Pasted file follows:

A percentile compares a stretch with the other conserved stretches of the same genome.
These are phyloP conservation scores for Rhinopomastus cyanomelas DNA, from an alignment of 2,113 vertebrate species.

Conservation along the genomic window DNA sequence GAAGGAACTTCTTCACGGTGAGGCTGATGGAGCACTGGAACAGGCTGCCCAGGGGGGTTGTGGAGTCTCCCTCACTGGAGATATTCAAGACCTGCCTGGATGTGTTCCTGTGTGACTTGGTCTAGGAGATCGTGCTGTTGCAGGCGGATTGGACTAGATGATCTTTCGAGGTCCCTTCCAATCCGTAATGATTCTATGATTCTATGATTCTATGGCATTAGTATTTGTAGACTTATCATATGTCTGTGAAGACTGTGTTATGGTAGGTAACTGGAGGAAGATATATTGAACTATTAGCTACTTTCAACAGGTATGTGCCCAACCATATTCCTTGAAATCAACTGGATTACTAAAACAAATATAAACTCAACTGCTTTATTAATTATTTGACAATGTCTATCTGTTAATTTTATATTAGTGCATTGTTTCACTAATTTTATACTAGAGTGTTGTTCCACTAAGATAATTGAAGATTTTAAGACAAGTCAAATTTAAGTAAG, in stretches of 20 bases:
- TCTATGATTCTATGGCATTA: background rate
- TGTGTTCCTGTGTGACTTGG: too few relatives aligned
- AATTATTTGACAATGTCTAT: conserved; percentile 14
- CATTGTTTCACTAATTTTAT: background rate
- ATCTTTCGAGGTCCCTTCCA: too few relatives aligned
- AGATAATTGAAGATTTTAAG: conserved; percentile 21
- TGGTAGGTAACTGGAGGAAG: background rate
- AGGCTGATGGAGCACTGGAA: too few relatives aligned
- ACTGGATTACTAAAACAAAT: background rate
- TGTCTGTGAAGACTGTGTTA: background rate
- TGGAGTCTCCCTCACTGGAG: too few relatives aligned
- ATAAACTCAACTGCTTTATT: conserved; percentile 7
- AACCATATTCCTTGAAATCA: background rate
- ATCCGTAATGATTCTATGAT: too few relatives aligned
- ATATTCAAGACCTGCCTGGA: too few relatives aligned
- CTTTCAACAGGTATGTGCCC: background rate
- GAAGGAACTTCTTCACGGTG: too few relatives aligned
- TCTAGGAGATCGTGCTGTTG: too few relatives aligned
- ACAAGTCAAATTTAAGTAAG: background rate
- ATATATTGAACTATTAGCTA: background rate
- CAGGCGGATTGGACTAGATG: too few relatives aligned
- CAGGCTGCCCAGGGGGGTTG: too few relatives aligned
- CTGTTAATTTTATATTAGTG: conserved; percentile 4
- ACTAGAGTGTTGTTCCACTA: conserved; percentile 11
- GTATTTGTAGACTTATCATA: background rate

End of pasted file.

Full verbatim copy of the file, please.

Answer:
A percentile compares a stretch with the other conserved stretches of the same genome.
These are phyloP conservation scores for Rhinopomastus cyanomelas DNA, from an alignment of 2,113 vertebrate species.

Conservation along the genomic window DNA sequence GAAGGAACTTCTTCACGGTGAGGCTGATGGAGCACTGGAACAGGCTGCCCAGGGGGGTTGTGGAGTCTCCCTCACTGGAGATATTCAAGACCTGCCTGGATGTGTTCCTGTGTGACTTGGTCTAGGAGATCGTGCTGTTGCAGGCGGATTGGACTAGATGATCTTTCGAGGTCCCTTCCAATCCGTAATGATTCTATGATTCTATGATTCTATGGCATTAGTATTTGTAGACTTATCATATGTCTGTGAAGACTGTGTTATGGTAGGTAACTGGAGGAAGATATATTGAACTATTAGCTACTTTCAACAGGTATGTGCCCAACCATATTCCTTGAAATCAACTGGATTACTAAAACAAATATAAACTCAACTGCTTTATTAATTATTTGACAATGTCTATCTGTTAATTTTATATTAGTGCATTGTTTCACTAATTTTATACTAGAGTGTTGTTCCACTAAGATAATTGAAGATTTTAAGACAAGTCAAATTTAAGTAAG, in stretches of 20 bases:
- TCTATGATTCTATGGCATTA: background rate
- TGTGTTCCTGTGTGACTTGG: too few relatives aligned
- AATTATTTGACAATGTCTAT: conserved; percentile 14
- CATTGTTTCACTAATTTTAT: background rate
- ATCTTTCGAGGTCCCTTCCA: too few relatives aligned
- AGATAATTGAAGATTTTAAG: conserved; percentile 21
- TGGTAGGTAACTGGAGGAAG: background rate
- AGGCTGATGGAGCACTGGAA: too few relatives aligned
- ACTGGATTACTAAAACAAAT: background rate
- TGTCTGTGAAGACTGTGTTA: background rate
- TGGAGTCTCCCTCACTGGAG: too few relatives aligned
- ATAAACTCAACTGCTTTATT: conserved; percentile 7
- AACCATATTCCTTGAAATCA: background rate
- ATCCGTAATGATTCTATGAT: too few relatives aligned
- ATATTCAAGACCTGCCTGGA: too few relatives aligned
- CTTTCAACAGGTATGTGCCC: background rate
- GAAGGAACTTCTTCACGGTG: too few relatives aligned
- TCTAGGAGATCGTGCTGTTG: too few relatives aligned
- ACAAGTCAAATTTAAGTAAG: background rate
- ATATATTGAACTATTAGCTA: background rate
- CAGGCGGATTGGACTAGATG: too few relatives aligned
- CAGGCTGCCCAGGGGGGTTG: too few relatives aligned
- CTGTTAATTTTATATTAGTG: conserved; percentile 4
- ACTAGAGTGTTGTTCCACTA: conserved; percentile 11
- GTATTTGTAGACTTATCATA: background rate